Host life-history traits influence the distribution of prophages and the genes they carry

Tyler Pattenden, Christine Eagles & Lindi Wahl
Bacterial strains with a short minimal doubling time – “fast-growing” hosts – are more likely to contain prophages than their slow-growing counterparts. Pathogenic bacterial species are likewise more likely to carry prophages. We develop a bioinformatics pipeline to examine the distribution of prophages in fast- and slow-growing lysogens, and pathogenic and non-pathogenic lysogens, analysing both prophage length and gene content for each class. By fitting these results to a mathematical model of the evolutionary forces...

Endogenous biomarkers reveal diet partitioning among three sympatric species of swallows

Kaelyn Bumelis, Michael Cadman & Keith Hobson
Since the early 1990s, aerial insectivorous birds have shown serious population declines in North America, but it is not clear if factors common to all species within this guild account for these declines. Among sympatric swallows, population trends differ, and this may be due to differences in ecology operating throughout the annual cycle. Although these species all feed on aerial insects, prey taxa can differ tremendously in their “aeroecology” and use by swallows. We examined...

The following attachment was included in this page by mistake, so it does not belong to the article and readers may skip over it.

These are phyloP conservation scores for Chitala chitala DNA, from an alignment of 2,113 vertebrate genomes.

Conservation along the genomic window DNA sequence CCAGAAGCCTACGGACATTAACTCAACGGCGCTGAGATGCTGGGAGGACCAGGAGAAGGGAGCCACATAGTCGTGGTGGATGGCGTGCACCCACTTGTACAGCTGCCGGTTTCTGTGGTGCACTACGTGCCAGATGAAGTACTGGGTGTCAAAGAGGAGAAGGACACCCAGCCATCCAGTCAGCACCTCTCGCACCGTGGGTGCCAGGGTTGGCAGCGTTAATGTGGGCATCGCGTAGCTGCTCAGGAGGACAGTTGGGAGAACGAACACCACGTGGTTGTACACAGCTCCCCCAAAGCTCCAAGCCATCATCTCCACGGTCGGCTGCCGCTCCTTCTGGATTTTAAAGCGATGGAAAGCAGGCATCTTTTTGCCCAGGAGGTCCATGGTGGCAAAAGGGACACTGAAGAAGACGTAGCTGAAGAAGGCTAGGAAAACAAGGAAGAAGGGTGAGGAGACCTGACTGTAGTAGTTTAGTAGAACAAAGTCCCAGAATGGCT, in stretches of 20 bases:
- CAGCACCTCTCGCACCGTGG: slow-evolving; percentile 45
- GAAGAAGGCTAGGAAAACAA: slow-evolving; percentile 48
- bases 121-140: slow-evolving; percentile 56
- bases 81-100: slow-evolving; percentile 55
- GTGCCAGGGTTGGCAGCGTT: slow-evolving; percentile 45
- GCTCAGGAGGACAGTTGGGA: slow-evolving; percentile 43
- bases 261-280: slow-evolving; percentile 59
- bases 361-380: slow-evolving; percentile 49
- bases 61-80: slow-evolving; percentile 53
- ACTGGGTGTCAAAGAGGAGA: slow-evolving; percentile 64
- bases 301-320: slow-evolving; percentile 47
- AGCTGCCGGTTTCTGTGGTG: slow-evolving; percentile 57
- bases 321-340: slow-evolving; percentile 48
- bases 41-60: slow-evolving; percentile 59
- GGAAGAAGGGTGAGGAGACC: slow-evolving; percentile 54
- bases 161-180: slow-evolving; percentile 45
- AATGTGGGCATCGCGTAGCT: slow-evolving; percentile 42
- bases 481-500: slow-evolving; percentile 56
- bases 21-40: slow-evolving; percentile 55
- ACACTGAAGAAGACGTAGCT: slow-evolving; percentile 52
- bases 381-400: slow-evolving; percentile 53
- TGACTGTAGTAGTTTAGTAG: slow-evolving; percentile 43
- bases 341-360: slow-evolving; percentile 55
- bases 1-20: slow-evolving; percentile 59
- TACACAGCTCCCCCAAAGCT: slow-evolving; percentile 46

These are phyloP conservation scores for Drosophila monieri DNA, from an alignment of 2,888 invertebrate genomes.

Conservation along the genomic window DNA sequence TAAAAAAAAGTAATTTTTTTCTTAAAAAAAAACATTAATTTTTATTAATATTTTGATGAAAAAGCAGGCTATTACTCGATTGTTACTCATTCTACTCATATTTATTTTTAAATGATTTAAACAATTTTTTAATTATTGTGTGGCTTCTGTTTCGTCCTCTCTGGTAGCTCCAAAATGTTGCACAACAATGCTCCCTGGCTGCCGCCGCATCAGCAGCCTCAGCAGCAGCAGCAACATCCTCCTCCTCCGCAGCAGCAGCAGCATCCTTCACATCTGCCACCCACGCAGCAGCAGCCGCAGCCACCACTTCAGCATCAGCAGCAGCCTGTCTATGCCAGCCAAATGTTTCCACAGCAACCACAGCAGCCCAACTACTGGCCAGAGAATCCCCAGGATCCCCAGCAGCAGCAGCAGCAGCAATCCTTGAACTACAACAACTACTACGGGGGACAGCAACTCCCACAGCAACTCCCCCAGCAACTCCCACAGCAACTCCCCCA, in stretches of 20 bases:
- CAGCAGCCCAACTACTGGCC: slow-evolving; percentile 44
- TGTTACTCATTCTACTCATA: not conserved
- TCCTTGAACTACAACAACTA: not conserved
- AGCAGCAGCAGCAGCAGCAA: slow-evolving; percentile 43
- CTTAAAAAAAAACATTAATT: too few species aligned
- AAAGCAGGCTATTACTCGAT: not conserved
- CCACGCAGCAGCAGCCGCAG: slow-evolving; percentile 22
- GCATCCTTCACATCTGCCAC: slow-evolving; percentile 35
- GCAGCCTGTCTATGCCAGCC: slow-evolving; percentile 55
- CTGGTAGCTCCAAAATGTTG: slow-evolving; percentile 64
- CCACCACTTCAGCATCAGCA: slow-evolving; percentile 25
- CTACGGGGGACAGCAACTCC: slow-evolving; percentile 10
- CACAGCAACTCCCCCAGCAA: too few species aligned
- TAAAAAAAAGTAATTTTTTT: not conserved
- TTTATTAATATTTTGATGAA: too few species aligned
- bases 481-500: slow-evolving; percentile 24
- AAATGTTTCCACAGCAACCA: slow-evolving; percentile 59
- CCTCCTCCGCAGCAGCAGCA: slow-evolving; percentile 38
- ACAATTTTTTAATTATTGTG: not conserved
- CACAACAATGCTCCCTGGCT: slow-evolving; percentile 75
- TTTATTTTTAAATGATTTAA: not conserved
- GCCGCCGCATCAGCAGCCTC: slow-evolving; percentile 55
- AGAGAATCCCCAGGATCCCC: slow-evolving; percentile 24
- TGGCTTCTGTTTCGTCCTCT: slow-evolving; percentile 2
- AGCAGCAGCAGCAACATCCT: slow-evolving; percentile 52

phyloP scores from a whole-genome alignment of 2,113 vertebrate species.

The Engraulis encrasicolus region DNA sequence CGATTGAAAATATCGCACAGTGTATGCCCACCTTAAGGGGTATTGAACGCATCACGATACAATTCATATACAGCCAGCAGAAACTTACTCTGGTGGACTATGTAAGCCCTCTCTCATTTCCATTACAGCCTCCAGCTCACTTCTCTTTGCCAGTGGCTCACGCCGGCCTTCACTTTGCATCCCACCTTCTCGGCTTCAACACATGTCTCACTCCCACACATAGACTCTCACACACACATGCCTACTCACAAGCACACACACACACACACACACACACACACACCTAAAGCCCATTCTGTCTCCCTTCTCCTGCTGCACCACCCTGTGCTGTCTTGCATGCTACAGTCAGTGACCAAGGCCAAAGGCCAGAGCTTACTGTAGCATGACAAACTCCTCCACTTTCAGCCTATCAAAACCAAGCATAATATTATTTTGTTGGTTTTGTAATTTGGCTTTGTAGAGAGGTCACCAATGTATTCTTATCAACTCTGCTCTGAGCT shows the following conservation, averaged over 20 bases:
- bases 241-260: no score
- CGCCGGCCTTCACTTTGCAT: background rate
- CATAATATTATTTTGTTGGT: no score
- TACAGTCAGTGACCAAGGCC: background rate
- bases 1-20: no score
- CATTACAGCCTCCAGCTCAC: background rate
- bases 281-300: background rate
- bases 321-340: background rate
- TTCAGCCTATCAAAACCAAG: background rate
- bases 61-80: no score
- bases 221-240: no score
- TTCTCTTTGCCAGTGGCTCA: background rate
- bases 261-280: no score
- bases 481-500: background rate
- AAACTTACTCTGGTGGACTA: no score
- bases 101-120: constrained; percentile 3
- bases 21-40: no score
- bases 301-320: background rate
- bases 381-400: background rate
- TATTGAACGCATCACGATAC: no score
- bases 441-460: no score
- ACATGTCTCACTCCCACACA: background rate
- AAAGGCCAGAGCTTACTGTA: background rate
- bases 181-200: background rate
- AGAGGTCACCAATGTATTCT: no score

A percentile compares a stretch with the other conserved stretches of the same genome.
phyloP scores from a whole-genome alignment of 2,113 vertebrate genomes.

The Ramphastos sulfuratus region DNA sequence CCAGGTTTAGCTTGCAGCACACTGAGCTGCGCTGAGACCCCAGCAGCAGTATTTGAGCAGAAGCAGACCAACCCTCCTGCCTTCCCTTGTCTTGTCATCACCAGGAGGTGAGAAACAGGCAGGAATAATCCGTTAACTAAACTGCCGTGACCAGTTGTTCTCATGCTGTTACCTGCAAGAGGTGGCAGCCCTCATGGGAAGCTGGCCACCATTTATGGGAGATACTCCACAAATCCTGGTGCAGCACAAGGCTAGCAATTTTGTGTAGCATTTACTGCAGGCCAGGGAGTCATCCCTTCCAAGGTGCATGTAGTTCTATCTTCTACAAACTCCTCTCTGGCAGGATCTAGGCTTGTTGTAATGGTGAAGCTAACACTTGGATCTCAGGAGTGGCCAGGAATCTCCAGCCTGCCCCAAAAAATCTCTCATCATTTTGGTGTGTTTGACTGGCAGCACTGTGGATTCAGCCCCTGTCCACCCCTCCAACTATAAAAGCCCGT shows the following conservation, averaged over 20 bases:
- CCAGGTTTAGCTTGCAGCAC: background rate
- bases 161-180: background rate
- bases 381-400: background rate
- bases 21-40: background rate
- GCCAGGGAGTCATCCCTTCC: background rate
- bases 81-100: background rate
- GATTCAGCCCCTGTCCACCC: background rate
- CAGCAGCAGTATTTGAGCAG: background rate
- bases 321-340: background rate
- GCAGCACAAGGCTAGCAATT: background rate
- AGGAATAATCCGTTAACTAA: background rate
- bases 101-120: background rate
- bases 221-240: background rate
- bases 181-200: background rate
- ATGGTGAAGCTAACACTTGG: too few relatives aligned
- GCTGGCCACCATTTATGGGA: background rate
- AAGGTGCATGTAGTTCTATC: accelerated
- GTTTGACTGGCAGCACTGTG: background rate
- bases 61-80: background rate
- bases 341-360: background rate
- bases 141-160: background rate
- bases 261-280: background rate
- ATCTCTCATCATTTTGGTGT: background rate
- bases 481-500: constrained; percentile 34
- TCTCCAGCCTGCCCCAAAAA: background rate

Data from: Selection bias in mutation accumulation

Lindi Wahl & Deepa Agashe
Mutation accumulation (MA) experiments, in which de novo mutations are sampled and subsequently characterized, are an essential tool in understanding the processes underlying evolution. In microbial populations, MA protocols typically involve a period of population growth between severe bottlenecks, such that a single individual can form a visible colony. While it has long been appreciated that the action of positive selection during this growth phase cannot be eliminated, it is typically assumed to be negligible....

Extraordinarily rapid proliferation of cultured muscle satellite cells from migratory birds

Kevin Young, Timothy Regnault & Christopher Guglielmo
Migratory birds experience bouts of muscle growth and depletion as they prepare for, and undertake prolonged flight. Our studies of migratory bird muscle physiology in vitro led to the discovery that sanderling (Calidris alba) muscle satellite cells proliferate more rapidly than other normal cell lines. Here we determined the proliferation rate of muscle satellite cells isolated from five migratory species (sanderling; ruff, Calidris pugnax; western sandpiper, Calidris mauri; yellow-rumped warbler, Setophaga coronata; Swainson’s thrush, Catharus...

The role of plant-pollinator interactions in structuring nectar microbial communities

Clara De Vega, Sergio Álvarez-Pérez, Rafael G. Albaladejo, Sandy-Lynn Steenhuisen, Marc-André Lachance, Steve D. Johnson & Carlos M. Herrera
1. Floral nectar harbours a diverse microbiome of yeasts and bacteria that depend predominantly on animal visitors for their dispersal. Since pollinators visit specific sets of flowers and carry their own unique microbiota, we hypothesize that plant species visited by the same set of pollinators may support non-random nectar microbial communities linked together by the type of pollinator. 2. Here we explore the importance of plant-pollinator interactions in the assembly of nectar microbiome and study...